For over five years Chris and I lived through a very difficult personal and painful legal battle. During that time, we discovered that almost everyone knows someone who has experienced parental alienation. My mother-in-law experienced this. My co-worker's brother was struggling with it and another co-worker and dear friend was also being directly impacted by it. One of my brothers went through it at the same time I did. Far too many divorced parents find themselves being intentionally marginalized from their children's lives by the other parent and that parent's legal team for no justifiable reason. By far the most long lasting damage occurs to the children caught helplessly in the middle and very often co-opted by the alienating parent to actively reject the other parent. The rejected parent and very often that entire side of the child's family also suffer tremendously as they are maligned and shut out from the child's life because of spite, vindictiveness and fear. We were very fortunate to receive valuable and effective advice from an experienced professional about mid way through our journey who taught us coping skills and enabled us to assist our child when she emerged from the parental brainwashing. I have been very grateful for some aspects of the experience; it introduced me to other struggling parents that I would not otherwise have met and helped me develop skills and find inner strength I didn't know I possessed. But for a time it also made me far more cynical, far less trusting, and far less able to easily deal with the little misfires of daily life. For a time I felt that I had lost my bounce, my resiliency. I had little self-confidence. I hated that the smallest frustrations could send me to a very dark place of self-loathing and self-recriminations.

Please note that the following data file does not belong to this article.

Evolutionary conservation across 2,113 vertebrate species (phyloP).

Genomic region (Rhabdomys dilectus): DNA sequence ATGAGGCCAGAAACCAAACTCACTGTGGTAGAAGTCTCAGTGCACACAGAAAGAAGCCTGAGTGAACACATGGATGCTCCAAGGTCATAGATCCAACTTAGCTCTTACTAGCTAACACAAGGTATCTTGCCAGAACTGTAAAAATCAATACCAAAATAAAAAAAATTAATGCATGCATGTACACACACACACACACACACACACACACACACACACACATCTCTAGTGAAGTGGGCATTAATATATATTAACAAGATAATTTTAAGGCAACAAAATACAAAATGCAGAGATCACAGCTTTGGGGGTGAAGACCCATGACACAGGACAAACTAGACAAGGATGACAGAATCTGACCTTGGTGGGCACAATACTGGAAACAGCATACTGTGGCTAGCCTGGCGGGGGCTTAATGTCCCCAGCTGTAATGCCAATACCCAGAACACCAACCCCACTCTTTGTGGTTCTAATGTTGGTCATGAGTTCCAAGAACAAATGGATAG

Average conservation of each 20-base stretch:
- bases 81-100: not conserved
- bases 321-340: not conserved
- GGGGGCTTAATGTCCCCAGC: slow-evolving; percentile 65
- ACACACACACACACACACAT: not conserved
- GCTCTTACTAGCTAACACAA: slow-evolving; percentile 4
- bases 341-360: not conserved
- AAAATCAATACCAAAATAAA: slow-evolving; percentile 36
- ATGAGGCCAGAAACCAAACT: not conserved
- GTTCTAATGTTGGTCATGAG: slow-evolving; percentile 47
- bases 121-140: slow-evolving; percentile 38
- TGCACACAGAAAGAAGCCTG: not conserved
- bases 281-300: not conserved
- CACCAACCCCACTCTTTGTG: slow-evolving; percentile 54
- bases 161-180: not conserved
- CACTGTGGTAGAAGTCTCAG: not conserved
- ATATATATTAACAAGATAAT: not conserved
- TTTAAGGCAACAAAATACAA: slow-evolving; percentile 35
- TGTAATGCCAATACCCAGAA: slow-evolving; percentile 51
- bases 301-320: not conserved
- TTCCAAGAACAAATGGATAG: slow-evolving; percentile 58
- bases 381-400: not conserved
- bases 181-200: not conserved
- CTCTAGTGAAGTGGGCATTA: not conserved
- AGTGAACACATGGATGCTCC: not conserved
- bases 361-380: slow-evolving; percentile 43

If I was hard on myself, how I was reacting was harder on my husband, who hated how the situation was beating me up and who wanted so much for me to feel better. I finally realized that I had lost my sense of cadence one day while I was vehemently berating myself for something that had occurred over which I had neither any control or responsibility, and looked up to see the pain in his eyes. I realized that the self-punishment had to stop. If I was capable of giving grace to others, I had to take the time to find grace and peace for myself. And that's why understanding cadence has been so important for me. I hope that if you haven't thought before about your own cadence, that my experience might help you to explore further the intonation and accent of your own cadence to the rhythm of your life. I look forward to hearing your thoughts!

When we encounter the kind of cadence that jars our spirit and our senses, we need to step back, take stock of the situation, and use care in our response. What I have learned for myself is that I want to strive for a balance, combining forte and staccato with brio (spirit, vigor), gusto (with zest) and also with bars played with placido (calm), simplice (simple), and especially with grazioso (gracefully). That's what I wish for you as well.

Personally, I have learned that when I'm having a bad day, focusing on my cadence will very often help move me past the setbacks that are creating the downward spiral. Impossible? Not at all. I am definitely a work in progress! I have also learned that composing our life song requires living with intention. And my husband appreciates it when I am striving for placido instead of staccato!